One of the beauties of living in America is that if you’re traveling by motorcycle here, you don’t really need to go anywhere else. We’ve got it all packed into our 3.806-million square miles, from purple mountain majesties to damp New England villages, vast fruity plains and burning sands. Hop across Canada to Alaska if that’s not enough, maybe catch the ferry to Russia. Jump the southern border, and Mexico’s your oyster. Unfortunately, we have no autobahns, but large chunks of the Louisiana Purchase are so sparsely populated, you can intermittently pretend like we do. When it’s time to combat cabin fever and claustrophobia, we Americans are coming from a good place.
Folks who ride motorcycles frequently have a high level of independence. So, when it comes to touring by bike, many choose to go their own way instead of signing up with a company organized tour. While this is particularly common when the ride begins from your home turf, you can also do it when you decide to rent a bike in some remote exotic locale.
Beginning in Spring and ending in Fall, the motorcycling season basically exists during the warmest time of the year. Staying cool while operating a motorcycle during these months heightens the experience by increasing a rider’s comfort. Maintaining a healthy temperature also increases a rider’s safety. We covered the obvious ways to keep your temperature in check with our Warm-Weather Buyer’s Guides for Boots, Jackets and Pants, Gloves. Here we look at a few additional, but no less important, ways to manage your personal thermostat.
It’s June and the temperatures are now starting to hot up. That can only mean one thing: Summer’s here and riding season is in full swing. For some, riding in hot weather means shedding the protective gear in order to stay cool. You don’t need us to remind you what a bad idea this is, as one of our favorite adages when it comes to riding in hot climes is “I’d rather sweat than bleed.” For this buyer’s guide, we’ve put together 10 jackets and pants that’ll both keep you cool on a hot ride and also protect your hide should you have the unfortunate fate of falling down. The list is organized in ascending order based on price.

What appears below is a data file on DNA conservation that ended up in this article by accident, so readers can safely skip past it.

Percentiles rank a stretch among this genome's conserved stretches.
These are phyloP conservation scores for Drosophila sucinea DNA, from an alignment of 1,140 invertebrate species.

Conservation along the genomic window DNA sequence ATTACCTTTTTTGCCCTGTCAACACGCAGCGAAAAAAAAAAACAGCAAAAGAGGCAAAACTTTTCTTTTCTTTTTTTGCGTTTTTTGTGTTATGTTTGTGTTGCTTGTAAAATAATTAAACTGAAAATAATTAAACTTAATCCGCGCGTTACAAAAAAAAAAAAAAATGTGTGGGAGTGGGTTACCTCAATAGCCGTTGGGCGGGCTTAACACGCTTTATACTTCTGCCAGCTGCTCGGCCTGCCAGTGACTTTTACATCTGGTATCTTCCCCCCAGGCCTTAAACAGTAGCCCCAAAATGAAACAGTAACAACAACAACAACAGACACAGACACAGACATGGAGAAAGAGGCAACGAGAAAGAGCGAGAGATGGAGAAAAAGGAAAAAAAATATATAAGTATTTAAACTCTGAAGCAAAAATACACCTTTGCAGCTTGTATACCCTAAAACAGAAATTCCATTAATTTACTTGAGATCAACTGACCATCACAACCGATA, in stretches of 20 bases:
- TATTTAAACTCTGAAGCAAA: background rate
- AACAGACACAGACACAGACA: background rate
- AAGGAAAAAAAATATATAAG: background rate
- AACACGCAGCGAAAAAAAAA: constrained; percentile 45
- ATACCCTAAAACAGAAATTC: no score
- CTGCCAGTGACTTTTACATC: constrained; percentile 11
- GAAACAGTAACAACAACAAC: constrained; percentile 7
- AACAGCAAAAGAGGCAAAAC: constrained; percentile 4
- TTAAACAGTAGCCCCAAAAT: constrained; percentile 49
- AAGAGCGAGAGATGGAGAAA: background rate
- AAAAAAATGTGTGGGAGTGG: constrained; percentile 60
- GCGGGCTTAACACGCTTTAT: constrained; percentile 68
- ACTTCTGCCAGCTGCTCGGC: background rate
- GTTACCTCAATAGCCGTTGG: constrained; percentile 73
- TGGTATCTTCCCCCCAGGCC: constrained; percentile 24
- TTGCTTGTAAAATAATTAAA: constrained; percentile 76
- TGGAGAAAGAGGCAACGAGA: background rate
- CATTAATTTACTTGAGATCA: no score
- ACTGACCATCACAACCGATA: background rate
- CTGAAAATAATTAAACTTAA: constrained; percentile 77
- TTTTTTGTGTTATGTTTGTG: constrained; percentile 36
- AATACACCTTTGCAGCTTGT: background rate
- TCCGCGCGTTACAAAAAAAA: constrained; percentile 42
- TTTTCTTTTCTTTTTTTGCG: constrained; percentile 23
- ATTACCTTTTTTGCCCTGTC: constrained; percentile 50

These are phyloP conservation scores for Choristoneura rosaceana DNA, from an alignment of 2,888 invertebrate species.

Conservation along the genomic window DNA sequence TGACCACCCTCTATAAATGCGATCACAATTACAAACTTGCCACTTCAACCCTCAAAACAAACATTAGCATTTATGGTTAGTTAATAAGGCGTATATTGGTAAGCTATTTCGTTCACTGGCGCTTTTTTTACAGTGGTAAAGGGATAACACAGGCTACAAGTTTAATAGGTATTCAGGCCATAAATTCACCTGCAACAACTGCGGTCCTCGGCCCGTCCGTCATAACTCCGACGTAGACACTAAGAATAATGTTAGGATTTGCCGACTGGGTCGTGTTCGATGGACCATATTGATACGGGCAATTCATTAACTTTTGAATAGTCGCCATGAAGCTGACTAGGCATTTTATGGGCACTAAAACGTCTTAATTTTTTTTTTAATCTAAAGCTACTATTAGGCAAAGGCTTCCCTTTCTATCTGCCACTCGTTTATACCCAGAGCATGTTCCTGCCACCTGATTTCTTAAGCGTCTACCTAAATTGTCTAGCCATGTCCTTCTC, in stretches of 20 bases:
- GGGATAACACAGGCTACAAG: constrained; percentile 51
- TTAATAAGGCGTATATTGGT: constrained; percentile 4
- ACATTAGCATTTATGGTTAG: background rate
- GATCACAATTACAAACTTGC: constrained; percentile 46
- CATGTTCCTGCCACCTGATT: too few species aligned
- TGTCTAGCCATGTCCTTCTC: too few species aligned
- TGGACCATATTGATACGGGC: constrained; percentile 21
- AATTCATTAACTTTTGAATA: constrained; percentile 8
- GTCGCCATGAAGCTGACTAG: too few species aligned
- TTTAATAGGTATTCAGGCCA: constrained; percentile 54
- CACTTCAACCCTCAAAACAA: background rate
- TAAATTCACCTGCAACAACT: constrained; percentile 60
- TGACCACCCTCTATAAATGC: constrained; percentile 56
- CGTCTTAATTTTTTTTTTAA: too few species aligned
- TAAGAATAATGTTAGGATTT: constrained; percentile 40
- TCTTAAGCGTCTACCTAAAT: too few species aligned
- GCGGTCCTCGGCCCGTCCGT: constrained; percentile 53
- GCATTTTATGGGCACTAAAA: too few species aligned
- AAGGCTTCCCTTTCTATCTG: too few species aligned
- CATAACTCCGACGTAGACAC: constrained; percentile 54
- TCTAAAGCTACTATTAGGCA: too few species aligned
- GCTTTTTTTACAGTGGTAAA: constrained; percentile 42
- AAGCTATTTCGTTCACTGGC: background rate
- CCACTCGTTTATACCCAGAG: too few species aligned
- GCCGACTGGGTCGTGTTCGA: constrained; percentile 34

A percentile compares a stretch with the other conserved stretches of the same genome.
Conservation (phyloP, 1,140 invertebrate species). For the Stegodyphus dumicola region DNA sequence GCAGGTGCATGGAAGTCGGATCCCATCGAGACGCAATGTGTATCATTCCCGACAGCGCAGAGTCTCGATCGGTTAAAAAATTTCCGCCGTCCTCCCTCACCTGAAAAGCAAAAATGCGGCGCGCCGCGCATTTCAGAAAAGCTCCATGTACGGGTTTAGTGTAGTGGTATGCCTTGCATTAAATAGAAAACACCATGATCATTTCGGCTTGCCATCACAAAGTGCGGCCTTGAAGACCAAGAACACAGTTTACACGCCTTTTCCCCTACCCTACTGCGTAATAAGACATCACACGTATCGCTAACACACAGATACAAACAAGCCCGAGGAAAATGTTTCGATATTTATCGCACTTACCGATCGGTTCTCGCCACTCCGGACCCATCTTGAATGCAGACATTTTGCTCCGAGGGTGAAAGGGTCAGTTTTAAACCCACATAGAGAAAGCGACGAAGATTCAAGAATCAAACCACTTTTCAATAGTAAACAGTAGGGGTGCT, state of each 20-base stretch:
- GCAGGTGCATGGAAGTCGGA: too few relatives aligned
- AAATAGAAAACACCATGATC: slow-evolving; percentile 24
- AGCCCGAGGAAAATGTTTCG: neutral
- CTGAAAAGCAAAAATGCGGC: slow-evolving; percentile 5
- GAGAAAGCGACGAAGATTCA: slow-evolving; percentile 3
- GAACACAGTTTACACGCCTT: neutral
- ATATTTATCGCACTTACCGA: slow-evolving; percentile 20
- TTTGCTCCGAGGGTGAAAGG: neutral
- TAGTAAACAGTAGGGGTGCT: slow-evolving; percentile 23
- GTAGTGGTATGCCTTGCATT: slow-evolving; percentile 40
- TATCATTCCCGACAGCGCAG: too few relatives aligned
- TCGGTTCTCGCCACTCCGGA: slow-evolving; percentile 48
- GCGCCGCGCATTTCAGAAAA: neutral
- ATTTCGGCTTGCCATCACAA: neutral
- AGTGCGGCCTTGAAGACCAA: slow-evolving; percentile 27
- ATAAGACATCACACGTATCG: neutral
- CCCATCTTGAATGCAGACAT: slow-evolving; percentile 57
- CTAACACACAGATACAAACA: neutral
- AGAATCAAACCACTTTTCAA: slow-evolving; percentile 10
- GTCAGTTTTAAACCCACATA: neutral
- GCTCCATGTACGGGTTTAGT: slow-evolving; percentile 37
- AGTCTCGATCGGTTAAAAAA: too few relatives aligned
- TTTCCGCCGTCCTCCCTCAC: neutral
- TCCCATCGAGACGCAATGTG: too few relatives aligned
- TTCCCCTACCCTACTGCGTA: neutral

Shoes are the most common element on earth after carbon, so we’ve barely scratched the surface here of what’s available in warm-weather, vented moto street footwear. But we did attempt to hit all the major purveyors, almost all of which pack a plethora of different styles on their web pages, from high-top sneaker wannabes to serious adventure boots. Though the boots pictured are men’s, nearly all of them are available in women’s sizes too. It’s hard to be cool on your bike with sweaty dogs. Let’s get out there and shop for some coolness, people.
When the temperature climbs, even the most dedicated rider may hesitate a moment before donning gloves. Without vents, leather and armor can turn gloves into a mobile sauna for your digits. Then there’s the indignity of sweating so much inside a pair of gloves that the dyes leech into your skin, leading to embarrassing questions. Well, we’ve scoured the interwebs to find a variety of gloves that offer both protection and a means to keep your paws cool during the summer months.